Clayne Crawford Charts Second Act With Indie Darling ‘Killing of Two Lovers’

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Anton Chekhov operated under an overarching philosophy when it came to structuring his novels and plays.

“If you say in the first chapter that there is a rifle hanging on the wall, in the second or third chapter it absolutely must go off,” the Russian writer famously stated.

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Well, the characters in “The Killing of Two Lovers” may not be all that familiar with Chekhovian theories, but the film itself always threatens to obey similar dramatic principles. David, the handyman and laborer played at a slow burn by Clayne Crawford, carries a loaded pistol throughout the film, and the viewers’ knowledge that the weapon could go off at any time injects the movie with an almost unbearable tension.

“The gun is a symbol of toxic masculinity,” says Robert Machoian, the film’s writer and director. “There’s never an appropriate time for that thing to ever get pulled out or used.”

And David seems ready to use it. He wants to reconcile with his wife, Niki (Sepideh Moafi), and repair their family, a rag-tag group of teens and tykes played by Machoian’s own children. But Niki seems ready to move on. She’s getting professional fulfillment from her work as a paralegal and is in a new relationship with Derek (Chris Coy), a white collar worker who is more polished and successful than David.

“She’s struggling, too,” says Moafi. “She loves David, but she’s recognizing that she’s in a relationship with someone who may be stunting her own potential. They don’t hate each other, but there are a lot of other things that are getting in their way.”

In contrast to its gritty themes, the film itself has been something of a Cinderella story. Shot for $32,000 (with post-production work that cost roughly the same) over 12 days, “The Killing of Two Lovers” was a hit with critics when it premiered at Sundance last year. Reviewers praised Crawford’s devastating performance and Machoian’s confident pacing and dramatic restraint. It was picked up for distribution by Neon, the indie studio that helped propel Bong Joon Ho’s “Parasite” to Oscar glory. It debuts on Feb. 23 and could be a late addition to the awards season race if it can attract enough attention.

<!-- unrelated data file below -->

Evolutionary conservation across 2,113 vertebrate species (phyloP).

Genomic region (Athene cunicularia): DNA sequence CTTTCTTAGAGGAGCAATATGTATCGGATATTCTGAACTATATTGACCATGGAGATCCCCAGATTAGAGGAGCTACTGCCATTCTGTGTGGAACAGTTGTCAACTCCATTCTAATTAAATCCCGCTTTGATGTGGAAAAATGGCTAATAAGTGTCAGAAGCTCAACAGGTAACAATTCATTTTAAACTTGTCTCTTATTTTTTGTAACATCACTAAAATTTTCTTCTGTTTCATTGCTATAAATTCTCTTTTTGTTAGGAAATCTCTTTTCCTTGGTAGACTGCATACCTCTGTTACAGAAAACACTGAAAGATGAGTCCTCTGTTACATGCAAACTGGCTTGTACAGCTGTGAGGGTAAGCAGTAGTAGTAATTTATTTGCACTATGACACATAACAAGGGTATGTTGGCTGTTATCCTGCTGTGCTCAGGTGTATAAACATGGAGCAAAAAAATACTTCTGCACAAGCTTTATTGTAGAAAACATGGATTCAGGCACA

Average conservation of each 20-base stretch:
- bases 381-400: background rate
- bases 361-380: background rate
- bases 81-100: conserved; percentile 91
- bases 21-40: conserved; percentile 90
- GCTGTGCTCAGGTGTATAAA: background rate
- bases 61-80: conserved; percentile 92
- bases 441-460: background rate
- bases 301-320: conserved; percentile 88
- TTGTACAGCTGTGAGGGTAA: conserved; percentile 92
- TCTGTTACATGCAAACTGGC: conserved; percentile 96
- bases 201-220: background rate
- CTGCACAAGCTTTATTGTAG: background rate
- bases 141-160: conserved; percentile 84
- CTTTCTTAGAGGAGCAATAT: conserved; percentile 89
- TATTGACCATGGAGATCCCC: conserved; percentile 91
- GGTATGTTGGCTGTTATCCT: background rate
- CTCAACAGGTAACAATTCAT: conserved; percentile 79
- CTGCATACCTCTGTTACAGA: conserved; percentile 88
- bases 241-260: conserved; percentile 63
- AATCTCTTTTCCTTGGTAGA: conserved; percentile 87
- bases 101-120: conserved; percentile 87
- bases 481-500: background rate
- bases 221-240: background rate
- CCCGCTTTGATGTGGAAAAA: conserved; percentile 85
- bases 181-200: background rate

“We had no expectations for this,” says Crawford, who produced the movie in addition to starring in it. “We really were just interested in doing this as a proof of concept. We wanted this to be sort of an industry calling card, where people could see it and realize we were capable of making something worth watching.”

Indeed, Crawford and Machoian had been kicking together ideas for years without being able to attract financing. “The Killing of Two Lovers” has changed that. The duo are poised to reunite on “The Integrity of Joseph Chambers,” a drama about a family man who must learn to hunt in order to provide for his family. Jordana Brewster, best known for her leading roles in Universal’s “Fast and Furious“ franchise, will co-star.